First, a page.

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Interview: Stellan Skarsgård and Sverrir Gudnason Talk “Borg vs McEnroe”


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John McEnroe (Shia LaBeouf ) and Björn Borg (Sverrir Gudnason) in Janus Metz’s BORG VS MCENROE, courtesy of NEON

Tennis is a challenging game whether you play a singles match or doubles. In both cases, it requires not only athletic skills but calculation and logical reasoning, analyzing and planning, finally – perfect execution of a strategy developed long before the match started. Two players on each side of the court try to implement all the above-mentioned strategies to define who is the victor. And when the match turns into a fantastic emotional game, you know that both players love tennis more than anything else. Written by Ronnie Sandahl and directed by Janus Metz, “Borg vs McEnroe” follows two iconic tennis players whose rivalry knows no boundaries.

Starring Shia LaBeouf as John McEnroe, Sverrir Gudnason as Bjorn Borg and Stellan Skarsgard as Lennart Bergelin, the film manages to bring the required tension onto the silver screen for the younger generation to witness one of the most astonishing matches of all times.

During last year’s  Toronto International Film Festival I had the absolute pleasure to meet Stellan Skarsgard and Sverrir Gudnason to talk about their way of capturing what has stunned the world.

MOVIEMOVESME: You both play characters of legendary people. Mr. Skarsgard, your character is someone who is able to get into Borg’s mind and control or navigate him through the days when his emotions seem somewhat uncontrollable. And you, Mr. Gudnason, obviously play the legendary tennis player. I’d like to ask you about this opportunity to portray real legendary people while bringing something from yourself into the role and the film.

Sverrir Gudnason: Well, when I got the part, I was pretty far away from a tennis player. I had never been on a tennis court. I had never really watched tennis. I didn’t know the rules or anything. So I had to start from the beginning.

Stellan Skarsgard:  You should tell them about your diet back then. He was living on pizza and beer basically.

Sverrir Gudnason: Yeah. So I started this program. I ate seven meals a day with just a good, or not good food, but healthy food. And played tennis for two hours every day and did a lot of physical work. For me, the key to the role was very physical -to try to feel how it is to be an athlete.

MOVIEMOVESME: Mr. Skarsgard, what was your approach in portraying Lennart Bergelin’s character?

Stellan Skarsgard: Yeah. For me, it was less about the idea of playing a person who coaches someone – because that’s pretty obvious from the script and I don’t have to play that. The big thing was to be able to create a natural intimacy with Sverrir and Tuva (Tuva Novotny – MovieMovesMe). There is no scene about our relationship but it’s something that has to be there, and it has to be there physically so that the audience feels that: “Okay, those people, they really know each other.” Because they were living together on tour for years and sometimes even shared room. So I was searching for a way to find that relationship with Sverrir and with Tuva who plays Mariana. So that we could just be in a scene and everybody would feel it all without us having to play it. We talked about that early on too. And I think we managed actually.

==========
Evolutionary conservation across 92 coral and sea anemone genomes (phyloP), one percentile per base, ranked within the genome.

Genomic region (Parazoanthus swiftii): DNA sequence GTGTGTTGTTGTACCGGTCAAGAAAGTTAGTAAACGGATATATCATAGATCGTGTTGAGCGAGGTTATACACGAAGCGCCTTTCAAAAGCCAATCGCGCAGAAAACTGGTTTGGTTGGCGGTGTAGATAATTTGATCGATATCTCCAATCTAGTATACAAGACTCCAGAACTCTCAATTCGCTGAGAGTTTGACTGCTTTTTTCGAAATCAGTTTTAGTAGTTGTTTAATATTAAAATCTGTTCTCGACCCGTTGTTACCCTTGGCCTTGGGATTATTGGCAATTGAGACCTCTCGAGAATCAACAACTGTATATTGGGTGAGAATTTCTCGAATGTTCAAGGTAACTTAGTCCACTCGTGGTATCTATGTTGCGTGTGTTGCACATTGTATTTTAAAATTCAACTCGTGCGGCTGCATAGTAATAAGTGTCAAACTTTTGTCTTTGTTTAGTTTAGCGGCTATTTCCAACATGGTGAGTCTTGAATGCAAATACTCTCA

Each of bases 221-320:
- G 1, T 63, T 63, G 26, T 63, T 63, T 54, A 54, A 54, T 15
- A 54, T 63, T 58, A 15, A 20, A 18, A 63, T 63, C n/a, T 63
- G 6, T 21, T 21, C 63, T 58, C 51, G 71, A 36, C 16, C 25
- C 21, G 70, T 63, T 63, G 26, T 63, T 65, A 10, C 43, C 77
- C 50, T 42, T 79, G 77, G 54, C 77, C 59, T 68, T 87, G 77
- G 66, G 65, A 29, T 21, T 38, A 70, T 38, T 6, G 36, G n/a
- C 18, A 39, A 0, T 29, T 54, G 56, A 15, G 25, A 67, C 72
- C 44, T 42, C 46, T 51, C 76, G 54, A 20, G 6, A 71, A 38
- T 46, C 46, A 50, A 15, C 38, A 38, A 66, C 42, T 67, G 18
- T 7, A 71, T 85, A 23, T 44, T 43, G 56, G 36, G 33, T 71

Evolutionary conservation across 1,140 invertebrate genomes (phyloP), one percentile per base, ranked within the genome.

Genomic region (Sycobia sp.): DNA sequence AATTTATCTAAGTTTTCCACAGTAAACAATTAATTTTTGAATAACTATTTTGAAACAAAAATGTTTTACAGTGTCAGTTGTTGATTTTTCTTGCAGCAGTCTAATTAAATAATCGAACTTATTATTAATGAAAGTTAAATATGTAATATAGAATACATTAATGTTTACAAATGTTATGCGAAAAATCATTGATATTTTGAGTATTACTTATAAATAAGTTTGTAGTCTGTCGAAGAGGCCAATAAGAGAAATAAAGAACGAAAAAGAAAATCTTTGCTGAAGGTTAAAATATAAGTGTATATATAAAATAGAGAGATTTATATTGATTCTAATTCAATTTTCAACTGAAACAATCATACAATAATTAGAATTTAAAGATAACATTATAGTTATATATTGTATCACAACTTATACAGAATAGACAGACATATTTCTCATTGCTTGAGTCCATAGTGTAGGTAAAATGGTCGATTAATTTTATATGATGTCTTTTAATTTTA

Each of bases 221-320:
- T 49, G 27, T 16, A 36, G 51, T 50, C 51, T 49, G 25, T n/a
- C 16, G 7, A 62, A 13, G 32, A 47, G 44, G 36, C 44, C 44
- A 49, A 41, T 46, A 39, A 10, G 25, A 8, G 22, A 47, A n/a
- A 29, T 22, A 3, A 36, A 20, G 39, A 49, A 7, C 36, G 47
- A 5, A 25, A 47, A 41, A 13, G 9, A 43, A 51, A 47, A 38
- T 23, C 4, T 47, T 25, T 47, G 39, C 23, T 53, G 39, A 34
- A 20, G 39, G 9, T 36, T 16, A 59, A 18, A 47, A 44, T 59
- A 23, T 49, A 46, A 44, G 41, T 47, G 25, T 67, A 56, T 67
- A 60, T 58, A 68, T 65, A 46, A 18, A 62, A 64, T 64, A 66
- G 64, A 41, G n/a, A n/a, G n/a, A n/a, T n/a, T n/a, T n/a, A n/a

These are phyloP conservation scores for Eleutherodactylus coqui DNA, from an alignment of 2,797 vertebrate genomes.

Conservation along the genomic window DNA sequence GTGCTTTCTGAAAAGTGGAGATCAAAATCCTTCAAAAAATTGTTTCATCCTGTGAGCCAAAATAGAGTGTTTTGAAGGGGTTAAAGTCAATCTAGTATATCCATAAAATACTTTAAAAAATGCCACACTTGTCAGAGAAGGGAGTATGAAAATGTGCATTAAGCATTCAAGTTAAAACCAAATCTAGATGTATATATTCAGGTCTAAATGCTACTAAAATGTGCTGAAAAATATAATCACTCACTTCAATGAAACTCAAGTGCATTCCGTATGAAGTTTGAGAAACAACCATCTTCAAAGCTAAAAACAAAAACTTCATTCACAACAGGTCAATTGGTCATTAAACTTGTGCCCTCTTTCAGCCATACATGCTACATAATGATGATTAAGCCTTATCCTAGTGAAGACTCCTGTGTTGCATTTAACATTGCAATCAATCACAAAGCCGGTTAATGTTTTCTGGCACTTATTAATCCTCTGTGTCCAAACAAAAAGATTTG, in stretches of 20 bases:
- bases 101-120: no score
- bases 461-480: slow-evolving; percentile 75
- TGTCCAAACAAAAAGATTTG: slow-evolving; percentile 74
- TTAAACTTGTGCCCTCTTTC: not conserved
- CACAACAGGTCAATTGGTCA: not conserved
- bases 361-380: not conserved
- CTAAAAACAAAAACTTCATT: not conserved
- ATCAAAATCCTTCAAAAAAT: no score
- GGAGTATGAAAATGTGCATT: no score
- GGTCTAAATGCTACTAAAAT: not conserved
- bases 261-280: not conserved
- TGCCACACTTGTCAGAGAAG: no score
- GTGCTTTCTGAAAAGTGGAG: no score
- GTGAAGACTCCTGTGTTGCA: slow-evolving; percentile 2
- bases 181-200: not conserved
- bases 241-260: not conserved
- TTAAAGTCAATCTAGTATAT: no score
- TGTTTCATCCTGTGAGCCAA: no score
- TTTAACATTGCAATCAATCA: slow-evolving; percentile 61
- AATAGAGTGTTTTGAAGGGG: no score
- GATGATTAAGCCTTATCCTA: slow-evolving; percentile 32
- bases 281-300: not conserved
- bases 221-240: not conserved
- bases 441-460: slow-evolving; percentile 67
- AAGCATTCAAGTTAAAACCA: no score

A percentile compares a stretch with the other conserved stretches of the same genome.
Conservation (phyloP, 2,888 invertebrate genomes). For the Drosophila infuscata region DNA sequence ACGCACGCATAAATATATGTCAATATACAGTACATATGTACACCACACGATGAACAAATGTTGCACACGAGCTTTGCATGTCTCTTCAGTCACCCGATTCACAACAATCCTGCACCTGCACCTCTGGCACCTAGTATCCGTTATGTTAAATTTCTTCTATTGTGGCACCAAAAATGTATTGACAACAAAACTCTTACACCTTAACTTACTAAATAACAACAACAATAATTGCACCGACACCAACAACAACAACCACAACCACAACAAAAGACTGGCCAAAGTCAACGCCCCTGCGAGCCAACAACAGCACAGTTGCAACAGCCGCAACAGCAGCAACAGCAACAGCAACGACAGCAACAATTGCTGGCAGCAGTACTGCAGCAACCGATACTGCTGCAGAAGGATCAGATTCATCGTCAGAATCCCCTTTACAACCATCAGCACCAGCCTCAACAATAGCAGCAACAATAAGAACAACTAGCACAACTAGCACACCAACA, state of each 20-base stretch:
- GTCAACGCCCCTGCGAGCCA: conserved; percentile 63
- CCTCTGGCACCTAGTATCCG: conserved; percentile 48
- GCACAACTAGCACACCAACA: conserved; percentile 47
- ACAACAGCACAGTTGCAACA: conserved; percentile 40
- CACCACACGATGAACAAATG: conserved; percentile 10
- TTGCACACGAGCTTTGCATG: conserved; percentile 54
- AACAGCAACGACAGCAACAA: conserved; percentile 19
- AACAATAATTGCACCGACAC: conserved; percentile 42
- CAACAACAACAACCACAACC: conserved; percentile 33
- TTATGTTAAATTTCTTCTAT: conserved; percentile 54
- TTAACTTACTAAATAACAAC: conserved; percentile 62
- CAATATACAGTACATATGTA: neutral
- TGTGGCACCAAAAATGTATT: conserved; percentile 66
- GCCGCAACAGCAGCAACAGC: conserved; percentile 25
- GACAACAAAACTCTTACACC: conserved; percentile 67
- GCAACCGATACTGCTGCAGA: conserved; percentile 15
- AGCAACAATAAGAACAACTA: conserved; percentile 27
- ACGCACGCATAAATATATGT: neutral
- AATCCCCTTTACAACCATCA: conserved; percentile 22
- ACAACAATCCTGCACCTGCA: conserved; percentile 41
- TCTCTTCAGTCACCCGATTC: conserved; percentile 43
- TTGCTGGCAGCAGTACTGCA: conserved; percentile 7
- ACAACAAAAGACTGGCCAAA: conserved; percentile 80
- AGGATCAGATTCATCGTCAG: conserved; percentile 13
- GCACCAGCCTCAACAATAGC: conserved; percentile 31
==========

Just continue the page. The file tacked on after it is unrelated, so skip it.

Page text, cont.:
MOVIEMOVESME: I wonder whether you worried about portraying real tennis players. Because there are always viewers who would say that this or that move was done incorrectly, or something else. Did you worry about not just getting the character right but also the correct physical moves?

Sverrir Gudnason:  Yeah. I was nervous about it. That’s why I watched everything I could find about Bjorn Borg and watched his games and tried to really see how he walks, how he talks, his posture and his tennis style – everything. I wanted to make it right. But then after doing that, I could make my own choices to build the character. But I had to have a strong foundation of being similar to Borg.

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Borg’s trainer, Lennart Bergelin (Stellan Skarsgård) in Janus Metz’s BORG VS MCENROE, courtesy of NEON

MOVIEMOVESME: When I watch Lennart Bergelin’s character, one minute he is calm, and then suddenly he changes in a blink. And all of that is because he knows that’s what Borg needs from him at that moment. I wonder how do you work on set? How do you transform yourself from being Stellan Skarsgard to becoming your character; or from Sverrir to the tennis player with all his troubles?

Stellan Skarsgard: I don’t know, I’m not a method actor. I don’t become the character, really. But I guess you can say that as an actor you develop a lightning-fast connection to all your emotions. And you can switch them on pretty fast. You can become furious in a second, so, when required, you become furious.

MOVIEMOVESME: Stellan, I’d like to ask you about the impact of this event in Sweden during 1980. Can you tell me about that a bit more? I wasn’t very familiar with the results of this match but I knew about it because it’s become such a pop-cultural thing.

Stellan Skarsgard: Everybody watched every match with Borg. Everything in the country seemed to stop when he was playing. I think our gross national product went down those years. Badly. And his matches were always a big drama because usually, he was losing in the beginning and then he’d come back from you never knew where,  and he just beat the shit out of people. But that particular match goes beyond sports. It’s the perfect drama. There’s one flaw in it, though. The big tie-break should have been in the fifth set instead of the fourth.